What Are the Different Types of Foot Pain?

Reviewed on 8/31/2021

Many conditions can cause foot pain, including plantar fasciitis, fractures/stress fractures, heel spurs, corns, bunions, metatarsalgia, arthritis (inflammation of the joints), Morton's neuroma, hammertoes, posterior tibial tendonitis, turf toe (hyperextended great toe), and tarsal tunnel syndrome.
Many conditions can cause foot pain, including plantar fasciitis, fractures/stress fractures, heel spurs, corns, bunions, metatarsalgia, arthritis (inflammation of the joints), Morton’s neuroma, hammertoes, posterior tibial tendonitis, turf toe (hyperextended great toe), and tarsal tunnel syndrome.

The foot is made up of 26 bones, which are connected by numerous tendons, ligaments, joints, and muscles.

When the foot is injured, it can result in different types of foot pain and inflammation, which may cause reduced mobility and movement. 

Because there are so many different types and causes of foot pain, it is important to see a doctor for a proper diagnosis and treatment. 

There are numerous causes of foot pain, which are mentioned in the table below.

Causes of Foot Pain Chart
Foot Problem/Condition Symptoms
Plantar fasciitis
  • Pain is felt beneath the heel and sole of the foot
  • Is a result of strain on a ligament that extends from the heel bone and fans out along the bottom of the foot to the toes. 
  • The fascia provides support to the arch of the foot and acts as a shock absorber
  • Caused by repetitive impact to the heel and plantar fascia by activities such as running, jumping, dancing, and standing for long periods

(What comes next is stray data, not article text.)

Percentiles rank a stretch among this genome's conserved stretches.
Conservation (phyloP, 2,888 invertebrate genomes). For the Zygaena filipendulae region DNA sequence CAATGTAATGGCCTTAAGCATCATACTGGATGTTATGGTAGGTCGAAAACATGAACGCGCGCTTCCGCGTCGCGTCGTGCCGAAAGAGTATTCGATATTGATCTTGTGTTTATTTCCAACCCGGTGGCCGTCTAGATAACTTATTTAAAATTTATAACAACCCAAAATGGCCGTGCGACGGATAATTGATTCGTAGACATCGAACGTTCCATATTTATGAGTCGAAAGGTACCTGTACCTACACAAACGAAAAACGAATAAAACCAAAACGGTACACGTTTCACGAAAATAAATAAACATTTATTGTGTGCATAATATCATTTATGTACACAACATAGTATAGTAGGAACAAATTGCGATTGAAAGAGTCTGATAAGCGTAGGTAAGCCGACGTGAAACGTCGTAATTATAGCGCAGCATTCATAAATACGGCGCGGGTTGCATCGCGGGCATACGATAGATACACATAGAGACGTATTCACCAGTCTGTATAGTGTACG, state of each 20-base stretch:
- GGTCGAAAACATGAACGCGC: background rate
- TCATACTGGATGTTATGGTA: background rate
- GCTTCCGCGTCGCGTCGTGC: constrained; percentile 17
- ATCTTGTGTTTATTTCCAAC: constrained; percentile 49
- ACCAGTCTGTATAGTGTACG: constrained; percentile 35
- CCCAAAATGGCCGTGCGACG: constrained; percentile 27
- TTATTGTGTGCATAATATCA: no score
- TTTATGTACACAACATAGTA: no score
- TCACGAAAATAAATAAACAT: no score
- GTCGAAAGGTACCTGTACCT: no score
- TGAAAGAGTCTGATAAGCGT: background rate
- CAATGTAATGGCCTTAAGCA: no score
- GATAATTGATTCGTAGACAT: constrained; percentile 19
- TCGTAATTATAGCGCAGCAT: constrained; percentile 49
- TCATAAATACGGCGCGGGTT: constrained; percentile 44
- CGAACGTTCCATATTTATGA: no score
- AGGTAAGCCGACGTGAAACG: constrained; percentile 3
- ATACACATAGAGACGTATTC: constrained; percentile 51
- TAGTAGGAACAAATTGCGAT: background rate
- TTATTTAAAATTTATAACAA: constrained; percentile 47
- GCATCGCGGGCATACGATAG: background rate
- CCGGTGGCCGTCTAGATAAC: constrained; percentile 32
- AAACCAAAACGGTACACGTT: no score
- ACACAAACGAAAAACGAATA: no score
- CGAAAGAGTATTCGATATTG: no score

Fractures/stress fractures
  • A break in a bone that may be caused by direct injury to the foot, twisting of the foot, and other conditions that make the bones weak such as osteoporosis and certain medications
  • A type of overuse injury in which the repetitive stress of the foot striking the ground causes trauma
  • Commonly occurs in people who participate in sports such as tennis, gymnastics, running, and basketball
Heel spurs
  • Bone growth on the heel bone that causes pain in the heel
  • Yellowish, callus growths that develop on top of the toes due to stress or abuse on that area, such as where a shoe rubs against a toe
  • A protrusion of bone or tissue around a joint that occur at the base of the big toe or little toe
  • Frequently occur when the joint is stressed over a period of time
  • Happens more often in women due to wearing tight, pointed, confining shoes
  • May also result from arthritis
  • Pain is felt in the ball of the foot
  • Results from inflammation of the foot bones closest to the toes (metatarsals)
  • Caused by running and other activities that put a lot of pressure on the feet, frequently wearing tight-fitting shoes, and certain foot problems
Arthritis (inflammation of the joints)
  • Causes pain and stiffness in the small joints of the foot and ankle 
  • There are more than 100 forms of arthritis
Morton’s neuroma
  • A buildup of benign (noncancerous) tissue in the nerves running between the long bones of the foot due to two bones rubbing together and compressing the nerve between them
  • Usually causes pain, swelling, and tenderness between the bones leading to the third and fourth toes
  • The toe buckles, causing the middle joint of the affected toe to poke out
  • May be aggravated by tight-fitting shoes that put pressure on the hammertoe
Posterior tibial tendonitis
  • Pain is felt just under the inner ankle
  • The posterior tibial tendon attaches the calf muscle to the bones on the inside of the foot, holds up the arch, and supports the foot when walking
  • Acute injury, such as a fall, causes posterior tibial tendon inflammation
  • Inflammation can occur from high-impact sports, such as basketball, tennis, or soccer
Turf toe (hyperextended great toe)
  • Pain is felt in the big toe area and the big toe joint
  • A sprain of the main joint of the big toe that is caused by forced hyperextension of the great toe as it strikes the ground or another player